Bilateral Optic Neuropathy as Initial Manifestation of Meningeal Carcinomatosis in Non-Small-Cell Lung Cancer
Mastorodimos V, Mala A, Tsilimbaris M, Papadaki E, and Mitsias P. Bilateral Optic Neuropathy as Initial Manifestation of Meningeal Carcinomatosis in Non-Small-Cell Lung Cancer. Eur J Neurol 2019; 26:725.
Eur J Neurol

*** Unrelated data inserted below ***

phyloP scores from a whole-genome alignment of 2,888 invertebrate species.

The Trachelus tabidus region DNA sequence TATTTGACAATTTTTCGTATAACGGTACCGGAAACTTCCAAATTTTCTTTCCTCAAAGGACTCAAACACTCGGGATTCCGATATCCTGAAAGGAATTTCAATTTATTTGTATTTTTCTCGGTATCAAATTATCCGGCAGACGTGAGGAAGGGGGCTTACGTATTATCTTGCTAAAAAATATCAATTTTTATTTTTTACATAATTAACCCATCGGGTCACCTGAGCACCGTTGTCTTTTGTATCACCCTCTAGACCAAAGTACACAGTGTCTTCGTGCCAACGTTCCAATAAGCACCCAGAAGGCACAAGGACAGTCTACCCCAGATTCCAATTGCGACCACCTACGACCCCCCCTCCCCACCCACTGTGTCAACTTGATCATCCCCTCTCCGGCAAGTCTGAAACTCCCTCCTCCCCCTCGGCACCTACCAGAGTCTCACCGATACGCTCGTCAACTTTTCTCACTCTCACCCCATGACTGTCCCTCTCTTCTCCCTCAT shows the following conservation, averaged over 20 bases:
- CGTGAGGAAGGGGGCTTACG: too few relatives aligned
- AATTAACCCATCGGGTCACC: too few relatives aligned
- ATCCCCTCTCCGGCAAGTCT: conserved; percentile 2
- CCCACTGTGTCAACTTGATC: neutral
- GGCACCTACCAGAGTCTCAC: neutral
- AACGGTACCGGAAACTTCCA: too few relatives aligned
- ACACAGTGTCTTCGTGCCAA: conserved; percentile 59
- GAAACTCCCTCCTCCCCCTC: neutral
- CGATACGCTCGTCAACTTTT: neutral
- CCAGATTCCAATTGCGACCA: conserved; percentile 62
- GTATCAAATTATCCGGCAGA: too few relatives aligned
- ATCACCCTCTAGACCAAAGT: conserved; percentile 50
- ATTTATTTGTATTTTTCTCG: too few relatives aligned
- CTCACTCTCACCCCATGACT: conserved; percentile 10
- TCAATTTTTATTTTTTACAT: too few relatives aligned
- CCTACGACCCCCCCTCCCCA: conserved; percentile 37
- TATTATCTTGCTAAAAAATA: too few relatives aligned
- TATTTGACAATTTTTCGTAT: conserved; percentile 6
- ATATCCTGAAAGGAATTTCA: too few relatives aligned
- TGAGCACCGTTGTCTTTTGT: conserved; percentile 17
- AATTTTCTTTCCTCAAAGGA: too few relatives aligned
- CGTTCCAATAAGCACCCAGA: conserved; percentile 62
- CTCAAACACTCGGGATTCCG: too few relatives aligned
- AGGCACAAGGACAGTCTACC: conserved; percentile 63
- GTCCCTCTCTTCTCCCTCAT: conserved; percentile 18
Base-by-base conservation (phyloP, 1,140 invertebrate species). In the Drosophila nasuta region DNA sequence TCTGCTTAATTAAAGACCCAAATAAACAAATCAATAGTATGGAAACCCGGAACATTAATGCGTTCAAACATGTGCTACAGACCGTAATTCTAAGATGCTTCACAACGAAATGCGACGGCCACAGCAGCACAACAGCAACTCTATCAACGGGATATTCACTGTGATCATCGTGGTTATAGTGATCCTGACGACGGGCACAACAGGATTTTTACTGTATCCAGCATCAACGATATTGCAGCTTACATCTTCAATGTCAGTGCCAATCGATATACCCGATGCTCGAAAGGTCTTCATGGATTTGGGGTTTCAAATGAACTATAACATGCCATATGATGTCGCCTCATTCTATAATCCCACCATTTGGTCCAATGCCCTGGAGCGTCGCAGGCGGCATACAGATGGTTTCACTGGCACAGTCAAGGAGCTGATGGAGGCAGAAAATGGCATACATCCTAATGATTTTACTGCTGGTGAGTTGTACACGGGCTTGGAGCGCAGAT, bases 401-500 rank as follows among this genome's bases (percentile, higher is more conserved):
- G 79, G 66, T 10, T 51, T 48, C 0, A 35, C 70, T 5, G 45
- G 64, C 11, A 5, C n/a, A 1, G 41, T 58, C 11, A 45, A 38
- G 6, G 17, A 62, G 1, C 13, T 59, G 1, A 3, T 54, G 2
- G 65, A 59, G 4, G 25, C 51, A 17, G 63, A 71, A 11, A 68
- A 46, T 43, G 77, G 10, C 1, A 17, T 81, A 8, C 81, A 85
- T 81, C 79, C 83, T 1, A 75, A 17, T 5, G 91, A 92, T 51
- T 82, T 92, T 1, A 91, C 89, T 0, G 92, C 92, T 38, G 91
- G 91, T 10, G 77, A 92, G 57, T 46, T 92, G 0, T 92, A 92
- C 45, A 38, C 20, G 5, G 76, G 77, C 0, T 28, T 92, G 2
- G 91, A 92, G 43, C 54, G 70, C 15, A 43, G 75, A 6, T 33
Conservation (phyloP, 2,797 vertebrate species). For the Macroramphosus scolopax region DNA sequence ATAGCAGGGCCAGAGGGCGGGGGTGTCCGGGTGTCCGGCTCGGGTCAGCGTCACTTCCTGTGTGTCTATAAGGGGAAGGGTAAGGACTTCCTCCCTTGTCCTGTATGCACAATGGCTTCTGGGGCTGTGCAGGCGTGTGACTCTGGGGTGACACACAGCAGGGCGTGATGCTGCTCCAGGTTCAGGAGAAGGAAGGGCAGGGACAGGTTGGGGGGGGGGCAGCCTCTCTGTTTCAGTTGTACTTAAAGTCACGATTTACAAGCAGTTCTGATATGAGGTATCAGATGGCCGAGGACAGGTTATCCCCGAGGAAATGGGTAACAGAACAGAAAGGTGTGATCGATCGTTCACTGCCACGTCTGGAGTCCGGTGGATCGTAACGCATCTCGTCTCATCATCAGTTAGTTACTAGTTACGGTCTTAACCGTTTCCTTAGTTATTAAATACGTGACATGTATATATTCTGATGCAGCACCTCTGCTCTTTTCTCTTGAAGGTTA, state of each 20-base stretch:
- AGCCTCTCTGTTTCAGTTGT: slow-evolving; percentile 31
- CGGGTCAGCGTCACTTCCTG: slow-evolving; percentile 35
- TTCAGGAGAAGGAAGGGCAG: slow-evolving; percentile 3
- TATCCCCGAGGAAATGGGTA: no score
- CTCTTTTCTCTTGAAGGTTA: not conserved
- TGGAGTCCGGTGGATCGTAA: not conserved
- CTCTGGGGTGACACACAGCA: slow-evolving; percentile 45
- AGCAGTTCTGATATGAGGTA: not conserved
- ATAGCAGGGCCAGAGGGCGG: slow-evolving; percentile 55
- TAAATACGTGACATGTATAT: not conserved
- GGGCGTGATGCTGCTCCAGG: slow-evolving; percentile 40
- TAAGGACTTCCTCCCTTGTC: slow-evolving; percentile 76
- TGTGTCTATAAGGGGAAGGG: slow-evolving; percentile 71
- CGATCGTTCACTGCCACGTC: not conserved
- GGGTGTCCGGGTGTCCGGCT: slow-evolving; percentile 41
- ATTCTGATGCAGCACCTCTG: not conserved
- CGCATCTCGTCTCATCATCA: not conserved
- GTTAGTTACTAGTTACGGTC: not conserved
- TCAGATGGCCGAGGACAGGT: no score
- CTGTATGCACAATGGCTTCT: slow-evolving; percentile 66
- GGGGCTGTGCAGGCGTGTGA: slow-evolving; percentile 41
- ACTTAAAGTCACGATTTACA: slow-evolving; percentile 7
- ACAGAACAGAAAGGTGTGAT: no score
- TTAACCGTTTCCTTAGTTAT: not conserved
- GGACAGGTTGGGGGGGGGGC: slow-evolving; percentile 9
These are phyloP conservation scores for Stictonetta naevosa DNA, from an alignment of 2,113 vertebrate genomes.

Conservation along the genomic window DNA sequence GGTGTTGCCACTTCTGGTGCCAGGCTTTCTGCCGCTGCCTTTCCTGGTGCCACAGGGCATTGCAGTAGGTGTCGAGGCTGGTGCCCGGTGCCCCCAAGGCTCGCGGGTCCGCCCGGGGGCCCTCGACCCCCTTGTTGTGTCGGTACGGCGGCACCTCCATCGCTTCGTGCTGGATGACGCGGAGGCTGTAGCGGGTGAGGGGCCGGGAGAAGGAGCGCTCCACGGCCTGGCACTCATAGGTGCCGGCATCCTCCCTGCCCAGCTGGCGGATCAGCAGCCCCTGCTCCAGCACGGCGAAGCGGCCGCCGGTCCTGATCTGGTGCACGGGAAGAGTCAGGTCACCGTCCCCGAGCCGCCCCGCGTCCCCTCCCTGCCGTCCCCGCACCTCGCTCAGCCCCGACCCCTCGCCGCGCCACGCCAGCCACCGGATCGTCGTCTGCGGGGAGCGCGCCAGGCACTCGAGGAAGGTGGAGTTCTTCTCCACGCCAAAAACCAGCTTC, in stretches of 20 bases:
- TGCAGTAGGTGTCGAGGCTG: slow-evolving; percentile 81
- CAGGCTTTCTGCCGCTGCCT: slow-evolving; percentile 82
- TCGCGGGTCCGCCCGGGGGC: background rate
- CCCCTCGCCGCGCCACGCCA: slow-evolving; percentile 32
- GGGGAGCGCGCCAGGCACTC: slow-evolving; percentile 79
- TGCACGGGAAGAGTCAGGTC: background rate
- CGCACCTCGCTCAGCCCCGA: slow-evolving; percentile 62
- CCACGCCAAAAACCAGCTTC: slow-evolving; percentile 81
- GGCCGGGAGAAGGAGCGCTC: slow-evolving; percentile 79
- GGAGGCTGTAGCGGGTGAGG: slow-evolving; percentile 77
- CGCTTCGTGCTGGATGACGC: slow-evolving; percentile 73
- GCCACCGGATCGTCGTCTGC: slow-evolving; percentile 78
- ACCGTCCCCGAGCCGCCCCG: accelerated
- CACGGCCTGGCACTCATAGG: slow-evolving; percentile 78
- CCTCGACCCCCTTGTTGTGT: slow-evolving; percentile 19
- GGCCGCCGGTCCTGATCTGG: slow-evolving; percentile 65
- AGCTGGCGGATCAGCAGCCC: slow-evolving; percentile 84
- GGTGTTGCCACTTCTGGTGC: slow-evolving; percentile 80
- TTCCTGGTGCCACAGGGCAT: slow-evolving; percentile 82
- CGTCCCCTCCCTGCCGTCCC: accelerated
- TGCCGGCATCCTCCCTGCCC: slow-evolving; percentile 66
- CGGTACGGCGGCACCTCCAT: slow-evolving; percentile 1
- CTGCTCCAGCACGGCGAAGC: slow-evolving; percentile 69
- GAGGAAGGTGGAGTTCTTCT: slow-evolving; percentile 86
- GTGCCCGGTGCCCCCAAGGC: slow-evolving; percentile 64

Background and aims: Meningeal carcinomatosis (MC) is a dreadful complication of hematologic and solid malignancies, usually associated with disseminated disease. It is very uncommon to encounter MC as the initial manifestation of systemic cancer Results: A 58-year-old woman, heavy smoker, with history of seronegative rheumatoid arthritis, untreated for the last two years, presented with deteriorating visual acuity for seven days. On examination, vision was limited to light perception on the right eye and was blind on the left; fundoscopy revealed no papilledema. Fluorescein angiography and electroretinogram were normal. MRI of the orbits and brain demonstrated nodular enhancement of the left optic nerve, bilateral trigeminal nerves and both internal auditory canals, albeit without leptomeningeal enhancement. Chest CT scan demonstrated a left lower lobe mass. On CSF cytology atypical epithelial (CK7+) cells were found. Endobronchial biopsy confirmed the presence of non-small-cell lung cancer (NSCLC). Within five days the patient developed impaired right facial sensation, hoarseness (result of right vocal cord paralysis) and left upper extremity paresis. Cervical spine MRI demonstrated two intramedullary enhancing lesions at C2 and C3 level consistent with metastases. Serum and CSF analyses for other infectious or autoimmune etiologies were negative. Given the dismal prognosis, the patient declined further treatment and palliative care was provided Conclusion: Rapidly progressive bilateral optic neuropathy is a very uncommon initial manifestation of MC secondary to NSCLC. The prognosis for vision improvement or survival is dismal. MC should be considered in the differential diagnosis of rapid bilateral visual loss.